Joyfulness is all but gone from Pixar’s Toy Story series. The third sequel to the original 1995 Toy Story with voices of Tim Allen and Tom Hanks minimizes humans this time, trivializing previous themes and ditching, downsizing or upsizing characters to suit politically correct dogma.
I wanted to like Toy Story 4. I enjoyed the 1995 movie and its sequel. I also enjoyed 2010’s animated summer action comedy, Toy Story 3. This is not a bad movie. It contains many elements of the previous pictures’ success, from clever, concise lines to brisk comedy, action and integration. Plot lines make sense, move along and entertain.
For example, toy talking cowboy Woody (Hanks) braves venturing into nature again for the sake of his owner, the child Bonnie. This leads to interesting, humorous and realistic situations in which he’s able to help Bonnie be her best on her first day of kindergarten. The girl gets to make her own new toy out of trash thanks to Woody, leading to a new character, Forky, perfectly voiced by Tony Hale. Cute and irreverent subplots about throwing yourself away ensue.
Then comes the repurposing of a recurring character named Bo Peep, nicely voiced by Annie Potts. Predictably, amid Hollywood’s Me, Too directive(s), the set-piece toy and her sheep, which accompany a piece of furniture intended for a child’s room, transform into superheroes. Toy Story 4 turns the piece of porcelain into a butt-kicking action figurine worthy of the same studio’s Captain Marvel. Only she’s more efficient. By the third time she saves Woody, you may be falling asleep from boredom. The newly butch Bo Peep gussies the franchise with feminism while new toys voiced by Jordan Peele (Get Out) and Keanu Reeves (Speed) serve as other tokens.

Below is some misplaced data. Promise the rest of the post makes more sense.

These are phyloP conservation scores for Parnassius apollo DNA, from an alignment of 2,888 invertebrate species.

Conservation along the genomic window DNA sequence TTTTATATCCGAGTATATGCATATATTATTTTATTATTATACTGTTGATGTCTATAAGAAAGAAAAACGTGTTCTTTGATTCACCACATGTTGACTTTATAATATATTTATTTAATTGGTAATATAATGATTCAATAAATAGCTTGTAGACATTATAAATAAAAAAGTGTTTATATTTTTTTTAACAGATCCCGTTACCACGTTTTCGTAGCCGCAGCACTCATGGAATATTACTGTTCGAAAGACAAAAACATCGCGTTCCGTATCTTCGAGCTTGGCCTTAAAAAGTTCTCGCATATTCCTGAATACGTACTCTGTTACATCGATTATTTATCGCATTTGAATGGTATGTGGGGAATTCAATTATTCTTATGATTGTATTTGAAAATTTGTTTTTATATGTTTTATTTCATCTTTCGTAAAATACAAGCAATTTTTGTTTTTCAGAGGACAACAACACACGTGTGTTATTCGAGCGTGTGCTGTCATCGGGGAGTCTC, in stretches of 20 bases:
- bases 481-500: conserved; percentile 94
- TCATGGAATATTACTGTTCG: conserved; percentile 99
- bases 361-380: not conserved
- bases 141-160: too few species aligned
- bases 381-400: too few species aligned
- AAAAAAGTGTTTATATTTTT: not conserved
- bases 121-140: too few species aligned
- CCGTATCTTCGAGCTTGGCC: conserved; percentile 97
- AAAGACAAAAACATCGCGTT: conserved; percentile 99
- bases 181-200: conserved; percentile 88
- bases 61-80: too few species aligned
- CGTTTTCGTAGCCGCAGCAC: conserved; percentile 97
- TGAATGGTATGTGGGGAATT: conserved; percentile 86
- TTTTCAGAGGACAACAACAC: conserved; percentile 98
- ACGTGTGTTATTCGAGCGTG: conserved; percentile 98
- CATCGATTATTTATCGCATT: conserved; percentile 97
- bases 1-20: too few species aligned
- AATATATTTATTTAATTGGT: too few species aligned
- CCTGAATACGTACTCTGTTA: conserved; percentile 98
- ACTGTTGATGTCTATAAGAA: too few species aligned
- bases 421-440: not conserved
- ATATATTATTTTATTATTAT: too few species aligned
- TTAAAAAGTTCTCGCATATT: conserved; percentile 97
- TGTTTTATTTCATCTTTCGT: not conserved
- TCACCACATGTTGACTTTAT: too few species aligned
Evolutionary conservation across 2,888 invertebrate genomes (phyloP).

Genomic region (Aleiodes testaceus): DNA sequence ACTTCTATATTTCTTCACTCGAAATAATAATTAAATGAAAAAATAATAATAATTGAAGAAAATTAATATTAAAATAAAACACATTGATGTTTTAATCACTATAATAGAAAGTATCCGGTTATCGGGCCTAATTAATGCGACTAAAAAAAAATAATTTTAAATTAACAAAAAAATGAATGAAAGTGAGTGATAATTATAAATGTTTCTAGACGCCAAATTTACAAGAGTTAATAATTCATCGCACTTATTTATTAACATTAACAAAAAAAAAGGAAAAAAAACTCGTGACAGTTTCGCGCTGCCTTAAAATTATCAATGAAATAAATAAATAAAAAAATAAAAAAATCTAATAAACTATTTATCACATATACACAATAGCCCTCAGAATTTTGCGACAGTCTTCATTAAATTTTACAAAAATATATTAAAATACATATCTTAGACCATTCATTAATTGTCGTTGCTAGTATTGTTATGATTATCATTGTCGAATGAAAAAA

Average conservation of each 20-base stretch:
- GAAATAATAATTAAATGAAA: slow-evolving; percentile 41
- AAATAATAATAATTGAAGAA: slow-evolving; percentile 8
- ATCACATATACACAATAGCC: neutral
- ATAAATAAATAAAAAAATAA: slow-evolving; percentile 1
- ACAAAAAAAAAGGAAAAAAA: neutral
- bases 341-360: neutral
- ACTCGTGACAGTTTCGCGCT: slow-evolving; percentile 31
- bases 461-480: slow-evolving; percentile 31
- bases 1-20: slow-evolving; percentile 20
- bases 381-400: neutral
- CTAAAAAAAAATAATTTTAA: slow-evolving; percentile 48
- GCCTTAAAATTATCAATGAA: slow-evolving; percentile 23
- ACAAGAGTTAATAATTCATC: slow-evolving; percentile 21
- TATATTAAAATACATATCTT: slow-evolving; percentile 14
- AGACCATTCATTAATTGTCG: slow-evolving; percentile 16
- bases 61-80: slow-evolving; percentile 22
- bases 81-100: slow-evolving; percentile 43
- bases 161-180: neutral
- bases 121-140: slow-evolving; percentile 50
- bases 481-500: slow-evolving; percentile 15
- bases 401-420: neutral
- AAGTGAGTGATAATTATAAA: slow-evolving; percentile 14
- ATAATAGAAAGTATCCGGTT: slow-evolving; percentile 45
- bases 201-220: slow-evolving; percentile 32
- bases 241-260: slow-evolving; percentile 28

Old toys are relegated to cameos. All of this might be fine if Toy Story 4 had a better point. But its theme, which is hard to explore without disclosing key details, runs counter to the series premise. Suffice it to say that commercialism, Toy Story‘s best aspect, is purged. Woody doesn’t get “woke” exactly, so much as toys qua toys get neutered.
Toy Story 4 is as cute and jaunty as the previous movies. At an hour and forty minutes, it’s mercifully shorter than most Pixar fare (Up, Inside/Out, Ratatouille). But it’s driven by messaging, not by imagination. By jettisoning its main cast of characters and their connection to the individual child, the fourth Toy Story loses its capacity to indulge in play.